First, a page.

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Linotype Library ad in U&lc, 1992

Contributed by Stephen Coles on Sep 7th, 2012. Artwork published in .
    Linotype Library ad in U&lc, 1992 1
    U&lc, Vol. 19, No. 1, Spring 1992. License: All Rights Reserved.

    Over the last 100 years type has been forged from molten lead, exposed on film, drawn by laser beams. Through it all there’s been a way to recognize an honest face.

    Fact: When Adobe needed a large collection of prestigious typefaces, they chose the Linotype Library.

    Suggestion: Why don’t you do what Adobe did?

    Linotype Library ad in U&lc, 1992 2
    U&lc, Vol. 19, No. 1, Spring 1992. License: All Rights Reserved.
    Linotype Library ad in U&lc, 1992 3
    U&lc, Vol. 19, No. 1, Spring 1992. License: All Rights Reserved.

    Typefaces

    • Centennial
    • Stop
    • Neue Helvetica
    • Fairfield

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    Designers/Agencies

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    4 Comments on “Linotype Library ad in U&lc, 1992”

    1. Sep 7th, 2012  8:22 am

      It’s not clear what the photograph on the second page represents. Is it a young Adobe hitching a ride on the classic, authentic Linotype Library?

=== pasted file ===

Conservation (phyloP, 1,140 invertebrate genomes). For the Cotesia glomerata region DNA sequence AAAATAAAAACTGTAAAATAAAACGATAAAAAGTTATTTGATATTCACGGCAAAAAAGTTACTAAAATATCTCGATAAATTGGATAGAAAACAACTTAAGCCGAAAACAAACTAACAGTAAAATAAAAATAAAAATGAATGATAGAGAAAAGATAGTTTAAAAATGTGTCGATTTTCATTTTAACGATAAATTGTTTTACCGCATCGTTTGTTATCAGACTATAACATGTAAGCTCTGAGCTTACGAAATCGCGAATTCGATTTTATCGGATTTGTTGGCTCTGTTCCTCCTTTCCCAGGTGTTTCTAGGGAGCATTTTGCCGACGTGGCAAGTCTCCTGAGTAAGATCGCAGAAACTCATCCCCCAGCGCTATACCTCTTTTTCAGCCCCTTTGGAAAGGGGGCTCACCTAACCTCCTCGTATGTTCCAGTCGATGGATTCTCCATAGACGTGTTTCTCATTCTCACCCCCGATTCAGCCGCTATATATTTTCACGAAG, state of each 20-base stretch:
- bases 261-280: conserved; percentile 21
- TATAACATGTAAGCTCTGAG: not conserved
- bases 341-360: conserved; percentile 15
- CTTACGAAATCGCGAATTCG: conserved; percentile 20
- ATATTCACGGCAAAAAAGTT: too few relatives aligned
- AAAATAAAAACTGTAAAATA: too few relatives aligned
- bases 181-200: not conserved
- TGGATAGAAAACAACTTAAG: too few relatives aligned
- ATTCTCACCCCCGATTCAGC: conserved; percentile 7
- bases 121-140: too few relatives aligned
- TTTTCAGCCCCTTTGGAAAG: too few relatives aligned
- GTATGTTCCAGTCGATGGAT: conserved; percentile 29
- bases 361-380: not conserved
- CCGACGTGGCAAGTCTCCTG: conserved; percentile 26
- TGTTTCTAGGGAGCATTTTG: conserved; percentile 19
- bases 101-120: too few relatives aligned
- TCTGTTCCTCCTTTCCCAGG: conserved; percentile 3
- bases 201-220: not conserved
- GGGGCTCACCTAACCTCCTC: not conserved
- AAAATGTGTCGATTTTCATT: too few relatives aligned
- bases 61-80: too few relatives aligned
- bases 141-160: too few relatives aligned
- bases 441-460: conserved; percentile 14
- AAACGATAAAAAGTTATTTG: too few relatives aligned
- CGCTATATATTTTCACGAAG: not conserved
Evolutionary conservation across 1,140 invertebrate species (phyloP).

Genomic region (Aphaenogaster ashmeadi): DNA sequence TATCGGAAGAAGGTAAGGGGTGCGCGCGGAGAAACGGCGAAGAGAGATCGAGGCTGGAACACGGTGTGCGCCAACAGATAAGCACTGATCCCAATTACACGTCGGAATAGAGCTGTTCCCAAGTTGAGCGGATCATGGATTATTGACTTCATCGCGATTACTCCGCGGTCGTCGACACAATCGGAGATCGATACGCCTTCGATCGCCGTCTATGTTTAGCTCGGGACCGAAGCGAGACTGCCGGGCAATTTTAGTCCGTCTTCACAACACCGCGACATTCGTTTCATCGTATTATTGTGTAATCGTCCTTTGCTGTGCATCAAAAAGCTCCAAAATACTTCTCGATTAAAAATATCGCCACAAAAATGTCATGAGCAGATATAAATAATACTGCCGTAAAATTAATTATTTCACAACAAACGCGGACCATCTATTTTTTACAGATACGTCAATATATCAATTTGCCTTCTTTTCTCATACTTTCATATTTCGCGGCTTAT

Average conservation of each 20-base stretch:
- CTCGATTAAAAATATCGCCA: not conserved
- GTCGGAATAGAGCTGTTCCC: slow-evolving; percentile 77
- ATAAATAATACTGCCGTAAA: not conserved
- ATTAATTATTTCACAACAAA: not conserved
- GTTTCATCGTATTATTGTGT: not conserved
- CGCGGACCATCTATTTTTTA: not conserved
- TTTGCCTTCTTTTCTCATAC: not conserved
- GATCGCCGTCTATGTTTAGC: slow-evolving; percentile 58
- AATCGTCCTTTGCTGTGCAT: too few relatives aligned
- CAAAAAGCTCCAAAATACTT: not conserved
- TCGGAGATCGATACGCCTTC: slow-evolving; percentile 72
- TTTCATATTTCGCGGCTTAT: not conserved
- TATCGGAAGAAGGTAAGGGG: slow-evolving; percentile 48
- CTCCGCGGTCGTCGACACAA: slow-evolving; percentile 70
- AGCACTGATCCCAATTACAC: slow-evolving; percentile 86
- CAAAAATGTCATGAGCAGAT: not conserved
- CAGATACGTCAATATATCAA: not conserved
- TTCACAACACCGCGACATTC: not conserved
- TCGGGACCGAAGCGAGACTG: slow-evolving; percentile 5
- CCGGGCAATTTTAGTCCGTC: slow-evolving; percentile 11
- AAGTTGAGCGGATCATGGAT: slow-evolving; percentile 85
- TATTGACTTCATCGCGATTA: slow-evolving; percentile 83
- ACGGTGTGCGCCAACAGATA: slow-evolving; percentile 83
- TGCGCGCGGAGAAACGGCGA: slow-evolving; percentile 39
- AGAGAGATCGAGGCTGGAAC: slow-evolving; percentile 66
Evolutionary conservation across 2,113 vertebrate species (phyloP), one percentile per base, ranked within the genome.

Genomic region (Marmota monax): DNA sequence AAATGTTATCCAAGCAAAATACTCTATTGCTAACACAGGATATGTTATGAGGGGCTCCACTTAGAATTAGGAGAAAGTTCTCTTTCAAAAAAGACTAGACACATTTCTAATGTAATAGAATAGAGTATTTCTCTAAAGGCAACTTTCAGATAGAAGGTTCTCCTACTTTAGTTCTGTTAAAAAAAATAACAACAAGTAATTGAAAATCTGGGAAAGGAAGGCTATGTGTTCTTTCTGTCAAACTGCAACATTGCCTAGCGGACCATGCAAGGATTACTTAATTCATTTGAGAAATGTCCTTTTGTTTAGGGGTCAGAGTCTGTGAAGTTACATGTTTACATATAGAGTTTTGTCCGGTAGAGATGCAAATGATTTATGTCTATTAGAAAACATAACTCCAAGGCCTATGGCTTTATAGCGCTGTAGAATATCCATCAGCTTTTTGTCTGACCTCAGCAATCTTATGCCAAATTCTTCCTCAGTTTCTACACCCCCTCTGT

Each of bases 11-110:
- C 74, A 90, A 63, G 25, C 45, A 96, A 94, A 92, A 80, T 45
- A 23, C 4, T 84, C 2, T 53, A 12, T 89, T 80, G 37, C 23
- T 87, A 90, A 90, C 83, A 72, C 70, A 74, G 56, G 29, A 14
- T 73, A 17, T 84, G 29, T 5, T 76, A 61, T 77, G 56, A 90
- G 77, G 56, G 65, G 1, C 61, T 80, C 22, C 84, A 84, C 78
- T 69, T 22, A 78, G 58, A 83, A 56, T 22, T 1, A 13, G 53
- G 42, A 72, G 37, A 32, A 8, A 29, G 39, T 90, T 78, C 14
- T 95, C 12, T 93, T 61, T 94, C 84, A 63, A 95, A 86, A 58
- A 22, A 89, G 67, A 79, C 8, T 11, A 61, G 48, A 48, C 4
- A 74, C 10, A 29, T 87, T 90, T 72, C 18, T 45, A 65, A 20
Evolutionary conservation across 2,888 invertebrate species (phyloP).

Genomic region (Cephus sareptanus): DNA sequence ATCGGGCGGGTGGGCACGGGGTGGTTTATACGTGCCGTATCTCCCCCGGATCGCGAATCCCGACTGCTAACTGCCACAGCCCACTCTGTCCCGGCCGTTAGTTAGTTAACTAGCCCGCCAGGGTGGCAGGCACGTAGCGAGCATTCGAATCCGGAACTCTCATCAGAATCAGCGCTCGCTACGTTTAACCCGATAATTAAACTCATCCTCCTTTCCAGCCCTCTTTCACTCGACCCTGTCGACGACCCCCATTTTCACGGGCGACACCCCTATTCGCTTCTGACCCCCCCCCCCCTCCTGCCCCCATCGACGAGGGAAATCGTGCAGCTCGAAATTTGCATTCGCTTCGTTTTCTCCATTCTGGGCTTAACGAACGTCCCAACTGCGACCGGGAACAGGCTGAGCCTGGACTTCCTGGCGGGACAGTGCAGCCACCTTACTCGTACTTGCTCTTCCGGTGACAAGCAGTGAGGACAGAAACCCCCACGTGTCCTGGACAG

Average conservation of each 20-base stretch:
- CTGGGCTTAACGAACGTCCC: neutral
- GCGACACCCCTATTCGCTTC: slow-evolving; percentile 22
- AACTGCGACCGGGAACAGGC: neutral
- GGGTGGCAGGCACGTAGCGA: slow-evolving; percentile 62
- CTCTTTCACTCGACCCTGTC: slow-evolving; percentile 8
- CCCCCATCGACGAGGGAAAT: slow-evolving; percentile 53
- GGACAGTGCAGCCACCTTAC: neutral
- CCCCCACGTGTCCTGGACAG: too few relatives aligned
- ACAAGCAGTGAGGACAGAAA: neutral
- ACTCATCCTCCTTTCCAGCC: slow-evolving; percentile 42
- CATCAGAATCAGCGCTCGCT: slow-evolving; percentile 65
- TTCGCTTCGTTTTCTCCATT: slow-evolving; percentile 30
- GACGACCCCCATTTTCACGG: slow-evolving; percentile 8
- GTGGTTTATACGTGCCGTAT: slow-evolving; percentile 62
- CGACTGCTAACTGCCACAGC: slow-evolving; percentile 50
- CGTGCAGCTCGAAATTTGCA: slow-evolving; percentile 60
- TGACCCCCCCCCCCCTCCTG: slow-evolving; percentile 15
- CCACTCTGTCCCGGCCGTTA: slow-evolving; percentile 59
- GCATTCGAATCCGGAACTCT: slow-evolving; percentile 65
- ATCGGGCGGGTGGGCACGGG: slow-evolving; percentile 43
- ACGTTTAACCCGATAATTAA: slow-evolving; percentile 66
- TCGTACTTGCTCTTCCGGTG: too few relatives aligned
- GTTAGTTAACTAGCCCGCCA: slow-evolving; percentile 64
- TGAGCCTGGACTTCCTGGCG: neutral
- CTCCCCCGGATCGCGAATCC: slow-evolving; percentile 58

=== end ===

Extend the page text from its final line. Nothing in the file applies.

2. Sep 7th, 2012  5:47 pm

      Ha! I think you may be right.

    3. Thiago says:
      Jul 23rd, 2019  8:34 pm

      “Linotype-Hell” is quite the unflattering name in English, but I’m sure it was worth it for Hell GmbH’s library.

      I imagine they chose Stop to evoke the old Adobe logo.

      Also: the “honest faces” tagline below the logo is actually in Fairfield.

    4. Jul 24th, 2019  6:10 am

      Thanks, added. The Linotype logo was introduced shortly before. I vaguely remember hearing something about Alessio Leonardi being involved in its design (or was it the subsequent version?). There’s a related ad about “how Fairfield became the latest addition to the Linotype Library” in U&lc Vol. 18 No. 4 from winter 1991. It already featured the logo in Stop.

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